Hysteresis effects on rubber powered xbows

Discussion in 'Various other stuff' started by tomfreds66, Nov 30, 2014.

  1. tomfreds66

    tomfreds66 Member

    Did a little experiment today I have been keen to do for a while. We all know how powerful and efficient rubber powered weapons can be. Their Achilles heal is the rapid cooling down and subsequent loss of power and velocity. But is it really that bad and does it preclude rubber powered crossbows being practical weapons or hunting arms ? I tidied up and used my mongeral rail gun as the control. Dankung 5080 tubes were used for power. Just over 40 pounds of draw at 15 inches being stretched to just under a factor of 4.
    I did a number of shots with a leisurely 30 seconds from cocking to shooting a 250 grain bolt as a control. This mild setup gave a consistent speed of mid 140 fps. Then I shot at delays of 2, 5, and 10 minutes for speeds of 141, 138 and 135 fps. I was surprised by the minimal loss of speed at 2 minutes expecting it to be greater. The loss of only 10 fps after 10 minutes was for me perfectly acceptable.
    This augers well for the use of low stressed setups shooting modest weight projectiles at reasonable speeds. My holy grail would be a weapon capable of 180 -200 fps shooting a 500 grain edged projectile after being cocked for 5 minutes plus.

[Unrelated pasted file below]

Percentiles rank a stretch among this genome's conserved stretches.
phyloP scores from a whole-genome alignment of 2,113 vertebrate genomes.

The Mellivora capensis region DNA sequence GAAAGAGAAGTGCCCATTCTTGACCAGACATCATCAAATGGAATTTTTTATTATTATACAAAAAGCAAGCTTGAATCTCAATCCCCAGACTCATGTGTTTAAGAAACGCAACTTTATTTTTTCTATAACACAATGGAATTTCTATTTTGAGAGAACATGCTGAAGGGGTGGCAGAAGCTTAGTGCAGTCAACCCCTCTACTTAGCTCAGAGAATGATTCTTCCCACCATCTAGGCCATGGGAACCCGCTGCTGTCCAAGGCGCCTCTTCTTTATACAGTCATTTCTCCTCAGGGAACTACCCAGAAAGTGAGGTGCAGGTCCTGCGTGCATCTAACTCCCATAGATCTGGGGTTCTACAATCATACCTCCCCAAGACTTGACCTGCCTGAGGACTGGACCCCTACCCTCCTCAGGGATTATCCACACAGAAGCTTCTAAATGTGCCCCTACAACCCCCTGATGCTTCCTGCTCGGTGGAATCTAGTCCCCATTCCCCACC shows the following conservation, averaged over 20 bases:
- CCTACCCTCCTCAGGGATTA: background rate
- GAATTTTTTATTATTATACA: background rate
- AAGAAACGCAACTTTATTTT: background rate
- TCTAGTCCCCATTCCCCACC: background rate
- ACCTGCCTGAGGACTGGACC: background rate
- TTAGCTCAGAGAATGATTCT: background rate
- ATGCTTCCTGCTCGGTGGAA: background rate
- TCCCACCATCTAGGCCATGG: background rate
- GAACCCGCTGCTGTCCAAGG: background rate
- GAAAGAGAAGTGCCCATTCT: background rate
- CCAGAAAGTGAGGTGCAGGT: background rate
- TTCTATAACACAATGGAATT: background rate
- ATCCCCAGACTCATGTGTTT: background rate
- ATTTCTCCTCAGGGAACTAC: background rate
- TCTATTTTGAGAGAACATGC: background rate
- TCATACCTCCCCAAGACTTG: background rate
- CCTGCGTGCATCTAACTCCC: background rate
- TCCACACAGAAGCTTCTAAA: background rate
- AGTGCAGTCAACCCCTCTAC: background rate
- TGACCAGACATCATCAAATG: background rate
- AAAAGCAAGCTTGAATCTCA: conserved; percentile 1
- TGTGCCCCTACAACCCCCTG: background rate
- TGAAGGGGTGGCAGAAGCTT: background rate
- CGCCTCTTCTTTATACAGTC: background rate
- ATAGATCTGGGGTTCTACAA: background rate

What is the ceiling with draw ratios and performance able to be extracted before a launcher becomes impracticable ? What do you guys think ?

    Attached Files:

  2. ruthiexxxx

    ruthiexxxx ruthiexxxx

    That is very interesting indeed! I would have expected a much greater loss of power. It has been that factor that put me off ever making a crossbow (well, that and my lack of mechanical aptitude!!) but I shall have to rethink this now!

  3. TheNewSlingshotGuy

    TheNewSlingshotGuy AKA- "The Raccoon"

    For minimal heat loss, those big tubes are the best you'll get. But for speed, why don't you try to find a good combo of smaller tubes? Test a whole range of sizes, and find the one that also has an acceptable heat loss while still being faster!
  4. allu

    allu Junior Member

    Interesting results indeed! Though it would be good to know what was the outside temperature when you let the bands cool down? It'd be logical if the power loss was be far greater in a chilly winter day compared to a hot summer day. I wonder if you have got any sort of an equipment for measuring the temperature of those bands when drawn out?